An exploding rocket and impact-proof windows that break on impact

Steam engines had a habit of exploding.

A few hydrogen plant explosions have rocked the rollout of that ultra-green power source too.

Not to mention nuclear power debacles.

My dad invested in a company that sold “unbreakable wine glasses”. During a demonstration to the head of Novotel, the wine glass they’d been using for demonstrations a little too long broke.

The list of failures goes on. But this week, serial innovator Elon Musk copped a one-two punch in quick succession. Will it be a knockout blow? I don’t think so.

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What happened?

Musk’s SpaceX rocket blew up during pressure testing. And the impact-proof windows of the new Cybertruck broke on impact. Twice. During the unveiling ceremony.

Both events were broadcast live to the schadenfreude of plenty.

But I’m out to side with Musk today. For the reasons you’ll guess from the above.

Innovation and humiliating failure go together like nothing else. Which means that, if you want to profit from innovation, you need to be willing to believe in someone who is willing to humiliate themselves.

Musk is certainly good at both innovation and humiliating himself.

This doesn’t make someone embarrassing a good bet. It just means that it shouldn’t put you off.

How many unicorn companies, which end up valued over a billion US dollars, start in garages and basements? That’s embarrassing at the time.

So innovation tends to cost ego. Which also suggests you need some ego to put up with the failures. Hence the bizarre personalities of those who make large things happen.

Of course, all this can go spectacularly wrong. In fact, it usually does. But that’s also part of the nature of the punt. If you’re investing in innovation, you’re trying to find gains measured in thousands of percent, while weathering the regular losses measured in tens of percent.

Things going dreadfully wrong is an inherent part of radical change. Don’t be put off by shemozzles. But stay sceptical about all your investments too.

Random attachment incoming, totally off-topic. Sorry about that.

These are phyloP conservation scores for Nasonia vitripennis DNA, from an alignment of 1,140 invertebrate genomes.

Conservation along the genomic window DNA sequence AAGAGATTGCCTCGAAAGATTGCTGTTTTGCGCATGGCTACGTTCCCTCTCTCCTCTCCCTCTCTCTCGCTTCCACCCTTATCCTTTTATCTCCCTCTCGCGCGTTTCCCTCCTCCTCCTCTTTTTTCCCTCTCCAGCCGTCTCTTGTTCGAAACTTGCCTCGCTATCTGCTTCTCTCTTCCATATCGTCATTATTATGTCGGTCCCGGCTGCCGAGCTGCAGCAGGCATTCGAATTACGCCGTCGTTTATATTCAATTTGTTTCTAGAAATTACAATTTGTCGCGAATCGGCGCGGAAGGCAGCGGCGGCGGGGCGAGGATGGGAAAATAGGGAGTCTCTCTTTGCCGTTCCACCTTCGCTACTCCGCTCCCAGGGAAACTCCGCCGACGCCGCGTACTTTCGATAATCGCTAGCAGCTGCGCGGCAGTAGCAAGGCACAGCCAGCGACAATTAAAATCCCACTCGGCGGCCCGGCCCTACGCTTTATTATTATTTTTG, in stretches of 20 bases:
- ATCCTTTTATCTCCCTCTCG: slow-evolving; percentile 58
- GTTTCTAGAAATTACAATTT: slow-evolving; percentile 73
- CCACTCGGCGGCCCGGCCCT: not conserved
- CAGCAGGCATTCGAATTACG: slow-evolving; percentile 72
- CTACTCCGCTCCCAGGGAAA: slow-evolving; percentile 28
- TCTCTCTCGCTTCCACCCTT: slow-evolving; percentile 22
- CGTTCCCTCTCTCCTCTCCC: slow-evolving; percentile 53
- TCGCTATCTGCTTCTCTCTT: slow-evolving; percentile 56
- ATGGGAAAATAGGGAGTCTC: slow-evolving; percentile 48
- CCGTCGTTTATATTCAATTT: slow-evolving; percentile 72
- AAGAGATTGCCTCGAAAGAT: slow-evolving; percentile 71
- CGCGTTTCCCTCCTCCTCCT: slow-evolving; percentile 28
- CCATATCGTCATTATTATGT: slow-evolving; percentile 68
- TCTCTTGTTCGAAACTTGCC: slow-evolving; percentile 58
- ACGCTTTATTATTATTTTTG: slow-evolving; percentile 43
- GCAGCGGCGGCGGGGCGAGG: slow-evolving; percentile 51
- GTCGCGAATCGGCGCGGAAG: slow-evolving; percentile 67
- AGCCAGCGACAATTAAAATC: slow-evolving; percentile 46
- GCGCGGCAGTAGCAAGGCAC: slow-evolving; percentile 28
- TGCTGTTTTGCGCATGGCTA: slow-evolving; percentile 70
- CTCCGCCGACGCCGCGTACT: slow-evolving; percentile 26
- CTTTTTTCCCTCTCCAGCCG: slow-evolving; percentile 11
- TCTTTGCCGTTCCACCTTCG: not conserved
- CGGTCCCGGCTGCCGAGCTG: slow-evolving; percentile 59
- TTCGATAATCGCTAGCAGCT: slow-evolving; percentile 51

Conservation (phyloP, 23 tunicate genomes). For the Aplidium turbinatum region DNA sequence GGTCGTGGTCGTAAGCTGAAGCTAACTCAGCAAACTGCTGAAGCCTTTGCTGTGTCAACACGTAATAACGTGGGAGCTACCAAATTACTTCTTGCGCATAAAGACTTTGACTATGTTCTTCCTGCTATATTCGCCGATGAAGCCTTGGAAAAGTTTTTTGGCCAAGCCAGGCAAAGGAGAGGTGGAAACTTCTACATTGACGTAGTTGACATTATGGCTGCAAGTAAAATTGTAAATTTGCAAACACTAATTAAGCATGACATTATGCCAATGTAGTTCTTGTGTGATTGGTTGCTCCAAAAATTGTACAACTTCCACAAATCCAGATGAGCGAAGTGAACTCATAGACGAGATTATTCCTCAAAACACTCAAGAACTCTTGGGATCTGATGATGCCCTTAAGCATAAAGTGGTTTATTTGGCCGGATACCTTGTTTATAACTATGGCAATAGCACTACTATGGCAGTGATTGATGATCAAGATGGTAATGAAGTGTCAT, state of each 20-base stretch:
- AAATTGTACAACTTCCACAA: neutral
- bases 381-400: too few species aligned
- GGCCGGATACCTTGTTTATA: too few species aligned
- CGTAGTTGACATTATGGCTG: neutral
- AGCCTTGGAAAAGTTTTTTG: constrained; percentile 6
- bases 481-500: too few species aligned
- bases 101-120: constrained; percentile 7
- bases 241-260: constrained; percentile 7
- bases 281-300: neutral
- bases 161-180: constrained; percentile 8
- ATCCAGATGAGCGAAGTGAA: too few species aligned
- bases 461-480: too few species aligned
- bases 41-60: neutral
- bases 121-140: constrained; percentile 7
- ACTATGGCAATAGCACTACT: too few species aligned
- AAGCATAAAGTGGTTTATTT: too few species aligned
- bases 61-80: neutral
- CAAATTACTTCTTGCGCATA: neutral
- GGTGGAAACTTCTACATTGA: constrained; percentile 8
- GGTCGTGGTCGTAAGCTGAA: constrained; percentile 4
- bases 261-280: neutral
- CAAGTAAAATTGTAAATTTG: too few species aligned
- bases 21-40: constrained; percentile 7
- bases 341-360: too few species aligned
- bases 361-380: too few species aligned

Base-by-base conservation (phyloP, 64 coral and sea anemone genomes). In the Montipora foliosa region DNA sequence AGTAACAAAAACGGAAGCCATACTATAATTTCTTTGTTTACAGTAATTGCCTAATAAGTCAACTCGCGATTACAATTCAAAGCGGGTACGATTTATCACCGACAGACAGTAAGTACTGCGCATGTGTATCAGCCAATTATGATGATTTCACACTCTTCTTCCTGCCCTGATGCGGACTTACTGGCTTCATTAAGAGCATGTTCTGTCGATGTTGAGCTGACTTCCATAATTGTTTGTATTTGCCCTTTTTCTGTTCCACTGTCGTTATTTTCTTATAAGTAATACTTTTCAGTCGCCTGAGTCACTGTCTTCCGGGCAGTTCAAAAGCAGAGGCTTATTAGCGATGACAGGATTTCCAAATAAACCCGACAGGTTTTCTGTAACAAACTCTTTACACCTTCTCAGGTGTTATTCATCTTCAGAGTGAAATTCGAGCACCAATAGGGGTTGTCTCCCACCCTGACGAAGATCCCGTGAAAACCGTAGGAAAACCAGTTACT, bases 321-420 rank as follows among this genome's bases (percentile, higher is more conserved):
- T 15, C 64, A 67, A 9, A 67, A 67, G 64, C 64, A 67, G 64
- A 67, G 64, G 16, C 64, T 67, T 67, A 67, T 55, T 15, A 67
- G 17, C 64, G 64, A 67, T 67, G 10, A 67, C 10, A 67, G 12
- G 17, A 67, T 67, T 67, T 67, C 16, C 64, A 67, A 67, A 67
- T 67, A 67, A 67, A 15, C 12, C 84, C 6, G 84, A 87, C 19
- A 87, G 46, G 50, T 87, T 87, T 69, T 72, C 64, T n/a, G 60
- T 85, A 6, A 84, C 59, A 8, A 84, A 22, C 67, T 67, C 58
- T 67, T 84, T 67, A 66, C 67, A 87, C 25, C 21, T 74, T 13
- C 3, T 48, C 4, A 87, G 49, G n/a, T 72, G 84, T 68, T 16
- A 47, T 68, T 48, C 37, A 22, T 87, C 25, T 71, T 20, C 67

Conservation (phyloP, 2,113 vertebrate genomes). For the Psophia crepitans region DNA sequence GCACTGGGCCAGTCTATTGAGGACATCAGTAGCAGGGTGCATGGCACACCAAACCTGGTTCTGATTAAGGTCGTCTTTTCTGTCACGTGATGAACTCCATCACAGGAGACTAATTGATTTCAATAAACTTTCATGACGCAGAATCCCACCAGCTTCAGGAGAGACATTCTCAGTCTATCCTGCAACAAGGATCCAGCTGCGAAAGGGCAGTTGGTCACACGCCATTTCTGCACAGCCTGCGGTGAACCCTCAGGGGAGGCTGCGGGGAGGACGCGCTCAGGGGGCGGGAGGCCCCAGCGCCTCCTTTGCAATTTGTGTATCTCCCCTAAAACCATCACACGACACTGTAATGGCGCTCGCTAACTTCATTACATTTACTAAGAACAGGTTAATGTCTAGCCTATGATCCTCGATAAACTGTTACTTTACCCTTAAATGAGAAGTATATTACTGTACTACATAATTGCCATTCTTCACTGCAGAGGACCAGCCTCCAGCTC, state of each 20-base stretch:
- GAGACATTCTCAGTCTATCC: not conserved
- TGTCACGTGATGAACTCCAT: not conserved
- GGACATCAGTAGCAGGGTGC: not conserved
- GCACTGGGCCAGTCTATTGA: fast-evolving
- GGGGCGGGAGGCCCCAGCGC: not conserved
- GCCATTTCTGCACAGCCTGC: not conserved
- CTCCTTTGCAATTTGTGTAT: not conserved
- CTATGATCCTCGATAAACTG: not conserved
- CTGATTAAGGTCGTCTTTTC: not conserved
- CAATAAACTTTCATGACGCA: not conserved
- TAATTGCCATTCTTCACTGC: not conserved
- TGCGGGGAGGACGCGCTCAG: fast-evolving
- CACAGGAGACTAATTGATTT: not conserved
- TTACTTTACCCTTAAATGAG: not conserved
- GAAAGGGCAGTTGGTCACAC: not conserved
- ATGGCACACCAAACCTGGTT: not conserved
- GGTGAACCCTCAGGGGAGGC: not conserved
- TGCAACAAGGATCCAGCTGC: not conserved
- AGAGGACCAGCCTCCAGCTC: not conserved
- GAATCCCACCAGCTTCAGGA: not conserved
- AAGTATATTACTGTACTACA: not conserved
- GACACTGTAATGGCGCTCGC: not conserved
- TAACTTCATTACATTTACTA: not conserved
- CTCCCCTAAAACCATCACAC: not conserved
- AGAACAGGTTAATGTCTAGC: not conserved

Not that this rollercoaster style of investing is for everyone. But that’s what has me so excited about this tech revolution. Because it’s different. It’s for anyone.

The innovation is all about enhancing the capacity of something to the point where it’s revolutionary. Something you already use every day. But could use so much more if only it worked faster and more reliably.

This advance is not reinventing the wheel, but making it so fast and frictionless that entirely new applications of the wheel become possible.

Now those applications don’t really exist yet. They’re dreams waiting to become possible. And my bet is, there will be plenty of Musk style spectacular failures to come.

But our tech expert Eoin Treacy has found a way to profit from the rollout of the tech itself, not the applications it enables.

He calls it the “Genesis Chip” – what makes the wheel frictionless and superfast. And he’s found the silent partner which makes that chip.

If Eoin is right, it’s set to be installed in 369 million devices. Which means a lot of money for whoever makes that chip.

You’ve probably heard about the mantra of selling shovels during a gold rush. Well, the Genesis Chip is the modern equivalent. Any tech that wants to be part of the modern economy, is going to need a Genesis Chip of some sort.

All the attention will be on what the Genesis Chip makes possible. Driverless cars, pilotless aircraft, virtual and augmented reality… But the genesis chip itself could be the best way to profit from the lot.

If you’d like to, you can find out more here.

Until next time,

Nick Hubble
Editor, Southbank Investment Research

Category: Technology

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